Civil society - Part 8

posted by julia on 2007/01/07 19:26

[ Civil society ]

Pondering over the self-representation of civil society in Kosovo and Bosnia-Herzegovina (a topic I will elaborate on next week in Vienna at the Emergenzen-conference), I came across an interesting comment on the webpage of the Guardian: "The myth of civil society":
By encouraging the expansion of civil society, especially in countries with authoritarian or dictatorial governments, the story goes, spaces will be created for a wider, more ample democratic debate. This will lead to greater pluralism and make rulers more accountable, transparent and less liable to corruption.

This model is a transplant of an idealised version of western society, which, it is true, is characterised by an impressive range of voluntary bodies and associations. (...) Civil society can be both earnest and frivolous, absorbing the energies of the most high-minded as of the obsessive and the self-seeking.

The global elevation of civil society is, however, not quite as disinterested as it may appear. It is axiomatic, since the death of socialism, that governments must everywhere retreat, not only from economic activity, but equally, from the provision of basic services, including, education, health, welfare and the nutritional status of the people. Liberalisation, privatisation and global policies of "small government" (except in the areas of defence and law and order) have led to a withdrawal by governments from areas of concern, which, until recently, had been seen as their primary functions.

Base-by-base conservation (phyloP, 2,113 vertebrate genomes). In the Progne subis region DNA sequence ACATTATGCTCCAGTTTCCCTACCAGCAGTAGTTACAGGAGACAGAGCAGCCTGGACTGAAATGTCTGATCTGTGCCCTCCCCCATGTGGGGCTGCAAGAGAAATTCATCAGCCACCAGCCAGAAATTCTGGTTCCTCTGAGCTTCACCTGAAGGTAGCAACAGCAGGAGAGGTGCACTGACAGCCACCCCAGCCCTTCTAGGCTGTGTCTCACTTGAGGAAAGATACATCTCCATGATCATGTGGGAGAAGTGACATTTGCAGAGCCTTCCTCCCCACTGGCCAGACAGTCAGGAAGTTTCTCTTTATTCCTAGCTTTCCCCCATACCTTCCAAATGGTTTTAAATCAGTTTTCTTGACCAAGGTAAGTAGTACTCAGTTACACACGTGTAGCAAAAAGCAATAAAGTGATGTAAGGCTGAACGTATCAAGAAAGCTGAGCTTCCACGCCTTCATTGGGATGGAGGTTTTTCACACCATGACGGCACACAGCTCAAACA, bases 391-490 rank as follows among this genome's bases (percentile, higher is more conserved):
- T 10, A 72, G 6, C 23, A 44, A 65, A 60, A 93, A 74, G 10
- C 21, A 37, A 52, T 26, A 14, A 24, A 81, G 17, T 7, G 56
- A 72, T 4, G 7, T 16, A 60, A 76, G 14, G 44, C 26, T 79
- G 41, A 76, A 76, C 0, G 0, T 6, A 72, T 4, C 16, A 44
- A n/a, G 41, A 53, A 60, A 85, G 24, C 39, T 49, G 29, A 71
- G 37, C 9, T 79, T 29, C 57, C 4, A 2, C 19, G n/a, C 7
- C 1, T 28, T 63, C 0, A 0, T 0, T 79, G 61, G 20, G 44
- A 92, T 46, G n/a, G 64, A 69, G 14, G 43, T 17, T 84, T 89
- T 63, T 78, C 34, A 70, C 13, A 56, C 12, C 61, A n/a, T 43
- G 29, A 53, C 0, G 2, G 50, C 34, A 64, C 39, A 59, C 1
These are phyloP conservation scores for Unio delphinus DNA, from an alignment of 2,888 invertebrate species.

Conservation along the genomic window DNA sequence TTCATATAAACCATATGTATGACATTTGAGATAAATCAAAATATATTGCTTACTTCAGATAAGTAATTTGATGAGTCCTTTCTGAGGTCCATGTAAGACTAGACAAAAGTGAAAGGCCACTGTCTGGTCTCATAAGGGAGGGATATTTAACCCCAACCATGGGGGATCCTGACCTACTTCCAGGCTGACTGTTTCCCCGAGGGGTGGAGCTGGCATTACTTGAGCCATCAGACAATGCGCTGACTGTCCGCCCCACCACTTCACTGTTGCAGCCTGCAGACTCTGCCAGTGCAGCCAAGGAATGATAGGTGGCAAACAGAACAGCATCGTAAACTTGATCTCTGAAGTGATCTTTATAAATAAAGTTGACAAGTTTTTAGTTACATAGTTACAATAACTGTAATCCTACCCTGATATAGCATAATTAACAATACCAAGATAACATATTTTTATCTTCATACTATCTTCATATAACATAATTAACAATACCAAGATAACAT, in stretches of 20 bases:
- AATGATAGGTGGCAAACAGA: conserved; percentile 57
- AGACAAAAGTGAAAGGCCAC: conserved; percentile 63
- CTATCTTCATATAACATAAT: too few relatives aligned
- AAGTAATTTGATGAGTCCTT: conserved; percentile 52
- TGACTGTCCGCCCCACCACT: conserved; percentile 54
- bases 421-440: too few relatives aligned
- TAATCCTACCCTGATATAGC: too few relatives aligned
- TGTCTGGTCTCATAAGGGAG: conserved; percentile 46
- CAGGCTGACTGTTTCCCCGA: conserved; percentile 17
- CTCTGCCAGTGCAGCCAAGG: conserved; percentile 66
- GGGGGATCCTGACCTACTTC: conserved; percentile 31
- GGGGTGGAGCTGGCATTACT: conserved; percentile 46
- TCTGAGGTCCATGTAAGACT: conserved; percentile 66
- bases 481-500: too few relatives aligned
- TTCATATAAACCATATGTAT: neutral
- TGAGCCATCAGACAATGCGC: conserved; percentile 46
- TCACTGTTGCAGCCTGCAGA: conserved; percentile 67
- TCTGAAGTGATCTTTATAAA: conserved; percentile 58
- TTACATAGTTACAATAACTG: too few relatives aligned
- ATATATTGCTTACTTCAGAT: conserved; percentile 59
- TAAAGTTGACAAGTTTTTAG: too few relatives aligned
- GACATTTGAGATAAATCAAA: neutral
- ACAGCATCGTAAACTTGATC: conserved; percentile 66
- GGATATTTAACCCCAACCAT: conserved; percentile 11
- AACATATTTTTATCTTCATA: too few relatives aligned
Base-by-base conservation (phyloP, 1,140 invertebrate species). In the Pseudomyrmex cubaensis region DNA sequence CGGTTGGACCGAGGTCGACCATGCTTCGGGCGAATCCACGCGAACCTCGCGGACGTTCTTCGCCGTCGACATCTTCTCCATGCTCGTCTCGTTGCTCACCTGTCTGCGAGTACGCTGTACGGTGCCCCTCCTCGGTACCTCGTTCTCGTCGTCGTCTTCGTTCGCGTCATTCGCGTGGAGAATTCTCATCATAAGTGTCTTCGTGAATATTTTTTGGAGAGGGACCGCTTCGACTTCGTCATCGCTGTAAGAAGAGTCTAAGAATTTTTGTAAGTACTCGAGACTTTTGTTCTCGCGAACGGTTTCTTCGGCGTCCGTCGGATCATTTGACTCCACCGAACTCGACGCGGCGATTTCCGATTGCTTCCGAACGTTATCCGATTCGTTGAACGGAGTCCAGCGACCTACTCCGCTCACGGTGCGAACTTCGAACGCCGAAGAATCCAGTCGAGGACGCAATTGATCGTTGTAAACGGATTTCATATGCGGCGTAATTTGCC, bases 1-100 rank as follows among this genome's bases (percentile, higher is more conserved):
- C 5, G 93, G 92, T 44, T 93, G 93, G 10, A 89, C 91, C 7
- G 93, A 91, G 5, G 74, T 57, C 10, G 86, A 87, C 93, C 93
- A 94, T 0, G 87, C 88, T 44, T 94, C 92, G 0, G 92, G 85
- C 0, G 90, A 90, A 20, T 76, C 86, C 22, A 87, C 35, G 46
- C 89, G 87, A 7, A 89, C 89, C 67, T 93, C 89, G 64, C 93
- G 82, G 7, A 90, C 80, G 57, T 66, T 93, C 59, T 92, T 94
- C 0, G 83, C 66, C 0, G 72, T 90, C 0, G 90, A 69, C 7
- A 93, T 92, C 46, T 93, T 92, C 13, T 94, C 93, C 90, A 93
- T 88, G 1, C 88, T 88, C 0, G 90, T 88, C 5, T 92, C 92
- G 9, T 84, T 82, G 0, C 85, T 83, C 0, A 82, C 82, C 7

His until now quite interesting argumentation gets quite ideological: civil society is one of the allies of capitalism and shares all the "evils" of the capitalist system.

"Civil society" is a rescue mission for the narrowing parameters of a democracy that has ceased to challenge capitalism; and it assumes the role formerly borne by the transformative destiny of a disgraced socialism. (...)

No wonder civil society is now an essential part of developmentalism: it sets up a strident competitive clamour between groups of the privileged. This creates an agreeable impression of diversity and democratic pluralism; but is designed to ensure that nothing challenges the destructive system of which civil society is both ornament and agent of control.

Nevertheless, the questions the articles raises, are worth being though about... and I hope we will have some interesting discussion in Vienna on the "global evelation of civil society" and civil society being part of a "developmentalist" approach in regions such as the Balkans...



This weblog is a forum for discussion on the political and social processes linked to EU integration in the Western Balkans. We would also like to use this space to create a virtual network of researchers on this topic. You are most welcome to contribute to this weblog with comments, postings, links, or photos. Please use the "add comment" function at the end of each posting!
All photos by the Photo Arts Collective of Kosovo. First photo by Burim Myftiu (Swimming olympiade in Klina). Second photo by Mimoza. Third photo by Dashmir Izairi.
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